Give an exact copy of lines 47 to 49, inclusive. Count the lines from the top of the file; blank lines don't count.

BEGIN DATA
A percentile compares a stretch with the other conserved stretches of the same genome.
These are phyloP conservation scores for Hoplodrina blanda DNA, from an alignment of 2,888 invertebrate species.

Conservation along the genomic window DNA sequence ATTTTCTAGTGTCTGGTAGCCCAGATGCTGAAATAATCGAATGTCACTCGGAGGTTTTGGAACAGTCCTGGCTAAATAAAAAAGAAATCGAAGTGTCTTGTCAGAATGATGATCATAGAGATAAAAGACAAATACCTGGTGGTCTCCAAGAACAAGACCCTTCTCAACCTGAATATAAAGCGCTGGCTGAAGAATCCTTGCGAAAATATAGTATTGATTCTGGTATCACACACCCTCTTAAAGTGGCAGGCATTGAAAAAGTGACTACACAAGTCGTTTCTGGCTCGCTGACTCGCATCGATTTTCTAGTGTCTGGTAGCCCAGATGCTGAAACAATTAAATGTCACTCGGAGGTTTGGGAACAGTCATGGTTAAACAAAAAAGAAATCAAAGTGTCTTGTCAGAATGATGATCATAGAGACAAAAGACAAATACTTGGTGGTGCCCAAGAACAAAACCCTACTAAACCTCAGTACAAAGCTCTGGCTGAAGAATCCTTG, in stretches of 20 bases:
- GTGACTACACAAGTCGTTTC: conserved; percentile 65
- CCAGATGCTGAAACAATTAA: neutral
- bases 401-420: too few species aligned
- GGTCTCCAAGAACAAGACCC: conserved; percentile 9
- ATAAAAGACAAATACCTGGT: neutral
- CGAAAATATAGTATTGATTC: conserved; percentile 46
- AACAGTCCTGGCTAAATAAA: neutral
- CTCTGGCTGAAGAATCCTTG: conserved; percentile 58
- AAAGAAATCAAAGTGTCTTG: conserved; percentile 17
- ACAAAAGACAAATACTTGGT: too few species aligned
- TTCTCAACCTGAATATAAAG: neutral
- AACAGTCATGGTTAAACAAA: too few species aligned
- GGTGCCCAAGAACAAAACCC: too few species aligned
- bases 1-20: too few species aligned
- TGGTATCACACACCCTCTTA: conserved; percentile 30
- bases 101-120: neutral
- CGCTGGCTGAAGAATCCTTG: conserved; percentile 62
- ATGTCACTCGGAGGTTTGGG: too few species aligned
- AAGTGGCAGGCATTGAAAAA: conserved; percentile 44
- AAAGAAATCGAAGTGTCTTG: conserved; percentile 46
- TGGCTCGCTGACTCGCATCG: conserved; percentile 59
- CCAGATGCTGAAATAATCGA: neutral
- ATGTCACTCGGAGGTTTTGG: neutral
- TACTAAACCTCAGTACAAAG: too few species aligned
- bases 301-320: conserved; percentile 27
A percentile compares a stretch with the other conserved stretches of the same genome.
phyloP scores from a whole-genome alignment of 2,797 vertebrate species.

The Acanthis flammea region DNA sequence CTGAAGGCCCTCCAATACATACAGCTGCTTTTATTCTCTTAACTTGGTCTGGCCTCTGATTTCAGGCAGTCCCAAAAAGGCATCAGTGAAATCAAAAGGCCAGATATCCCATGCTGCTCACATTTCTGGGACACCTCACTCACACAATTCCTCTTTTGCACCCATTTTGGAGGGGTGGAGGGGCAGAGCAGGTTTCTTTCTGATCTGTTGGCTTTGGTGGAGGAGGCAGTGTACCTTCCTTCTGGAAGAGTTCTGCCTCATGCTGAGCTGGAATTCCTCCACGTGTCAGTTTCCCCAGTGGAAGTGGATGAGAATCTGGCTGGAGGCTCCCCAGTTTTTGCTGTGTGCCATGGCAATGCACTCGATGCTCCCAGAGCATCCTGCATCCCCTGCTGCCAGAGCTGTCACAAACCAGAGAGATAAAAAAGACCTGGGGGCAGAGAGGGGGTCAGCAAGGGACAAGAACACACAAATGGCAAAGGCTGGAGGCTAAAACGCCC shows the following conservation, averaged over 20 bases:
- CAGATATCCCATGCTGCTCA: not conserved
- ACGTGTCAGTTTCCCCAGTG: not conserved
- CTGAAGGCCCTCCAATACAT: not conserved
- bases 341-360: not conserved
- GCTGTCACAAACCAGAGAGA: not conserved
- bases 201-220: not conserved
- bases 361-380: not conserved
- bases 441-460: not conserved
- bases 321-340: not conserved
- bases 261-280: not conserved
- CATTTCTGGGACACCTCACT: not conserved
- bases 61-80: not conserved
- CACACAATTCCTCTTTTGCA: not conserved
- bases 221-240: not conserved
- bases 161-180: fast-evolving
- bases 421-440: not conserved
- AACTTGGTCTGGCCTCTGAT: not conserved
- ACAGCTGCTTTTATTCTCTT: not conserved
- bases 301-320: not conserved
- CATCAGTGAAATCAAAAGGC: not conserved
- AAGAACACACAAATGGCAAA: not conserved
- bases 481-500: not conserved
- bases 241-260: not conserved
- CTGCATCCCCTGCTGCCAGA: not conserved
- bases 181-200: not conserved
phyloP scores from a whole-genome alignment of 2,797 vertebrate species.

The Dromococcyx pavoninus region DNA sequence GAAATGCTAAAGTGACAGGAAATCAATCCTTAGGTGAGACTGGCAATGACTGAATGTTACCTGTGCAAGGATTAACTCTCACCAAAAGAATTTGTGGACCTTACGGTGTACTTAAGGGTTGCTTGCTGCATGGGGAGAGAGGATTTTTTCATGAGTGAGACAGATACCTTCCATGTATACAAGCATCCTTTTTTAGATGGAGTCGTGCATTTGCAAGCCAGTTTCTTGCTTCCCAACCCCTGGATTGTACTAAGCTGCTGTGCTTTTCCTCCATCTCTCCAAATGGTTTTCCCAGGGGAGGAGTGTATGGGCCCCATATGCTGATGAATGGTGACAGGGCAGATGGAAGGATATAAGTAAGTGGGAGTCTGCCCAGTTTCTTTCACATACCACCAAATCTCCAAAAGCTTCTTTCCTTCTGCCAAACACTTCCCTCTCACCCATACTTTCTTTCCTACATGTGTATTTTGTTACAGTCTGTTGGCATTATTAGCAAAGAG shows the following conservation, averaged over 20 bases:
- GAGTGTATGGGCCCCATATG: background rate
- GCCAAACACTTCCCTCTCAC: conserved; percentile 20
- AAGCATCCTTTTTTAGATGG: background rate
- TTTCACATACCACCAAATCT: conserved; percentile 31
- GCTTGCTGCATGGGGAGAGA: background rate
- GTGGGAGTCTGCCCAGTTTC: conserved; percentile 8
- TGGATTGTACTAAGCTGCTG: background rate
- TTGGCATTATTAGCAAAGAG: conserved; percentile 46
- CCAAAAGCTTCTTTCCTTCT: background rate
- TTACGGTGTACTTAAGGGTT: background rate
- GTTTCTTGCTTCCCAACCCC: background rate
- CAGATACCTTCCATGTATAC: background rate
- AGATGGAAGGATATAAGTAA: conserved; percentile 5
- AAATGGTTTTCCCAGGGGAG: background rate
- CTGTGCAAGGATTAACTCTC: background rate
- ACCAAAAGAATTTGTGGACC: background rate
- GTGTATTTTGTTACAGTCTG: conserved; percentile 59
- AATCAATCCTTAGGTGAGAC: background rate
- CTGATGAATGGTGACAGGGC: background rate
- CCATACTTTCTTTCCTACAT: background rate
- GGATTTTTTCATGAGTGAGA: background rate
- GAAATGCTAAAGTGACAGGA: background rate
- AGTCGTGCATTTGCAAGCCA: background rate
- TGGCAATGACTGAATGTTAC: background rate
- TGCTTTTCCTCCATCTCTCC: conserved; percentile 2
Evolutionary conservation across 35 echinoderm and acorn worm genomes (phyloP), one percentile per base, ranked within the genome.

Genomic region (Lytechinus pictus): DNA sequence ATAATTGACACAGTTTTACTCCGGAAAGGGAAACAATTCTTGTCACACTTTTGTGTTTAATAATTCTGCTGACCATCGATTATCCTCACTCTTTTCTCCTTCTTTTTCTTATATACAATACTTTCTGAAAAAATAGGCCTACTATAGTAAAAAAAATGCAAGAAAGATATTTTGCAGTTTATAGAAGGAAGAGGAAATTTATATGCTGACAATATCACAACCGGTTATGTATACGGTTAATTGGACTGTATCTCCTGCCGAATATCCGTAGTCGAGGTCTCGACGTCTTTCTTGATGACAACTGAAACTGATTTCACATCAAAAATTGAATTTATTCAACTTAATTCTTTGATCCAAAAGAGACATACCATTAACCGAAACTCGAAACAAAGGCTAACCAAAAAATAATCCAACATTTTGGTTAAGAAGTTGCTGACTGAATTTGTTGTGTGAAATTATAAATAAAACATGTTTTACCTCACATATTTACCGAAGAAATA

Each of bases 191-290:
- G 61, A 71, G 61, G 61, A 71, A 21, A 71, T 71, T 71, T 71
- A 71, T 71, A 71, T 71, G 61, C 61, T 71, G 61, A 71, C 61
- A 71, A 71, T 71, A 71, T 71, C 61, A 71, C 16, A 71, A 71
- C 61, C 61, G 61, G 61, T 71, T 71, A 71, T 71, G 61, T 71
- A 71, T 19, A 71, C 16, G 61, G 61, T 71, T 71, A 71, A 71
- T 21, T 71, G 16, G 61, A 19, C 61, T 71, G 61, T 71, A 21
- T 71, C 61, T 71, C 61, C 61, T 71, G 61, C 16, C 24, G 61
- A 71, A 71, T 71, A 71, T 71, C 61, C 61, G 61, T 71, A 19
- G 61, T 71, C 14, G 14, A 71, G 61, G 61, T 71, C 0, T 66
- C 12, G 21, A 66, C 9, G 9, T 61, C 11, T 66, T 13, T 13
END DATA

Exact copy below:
- bases 421-440: not conserved
- AACTTGGTCTGGCCTCTGAT: not conserved
- ACAGCTGCTTTTATTCTCTT: not conserved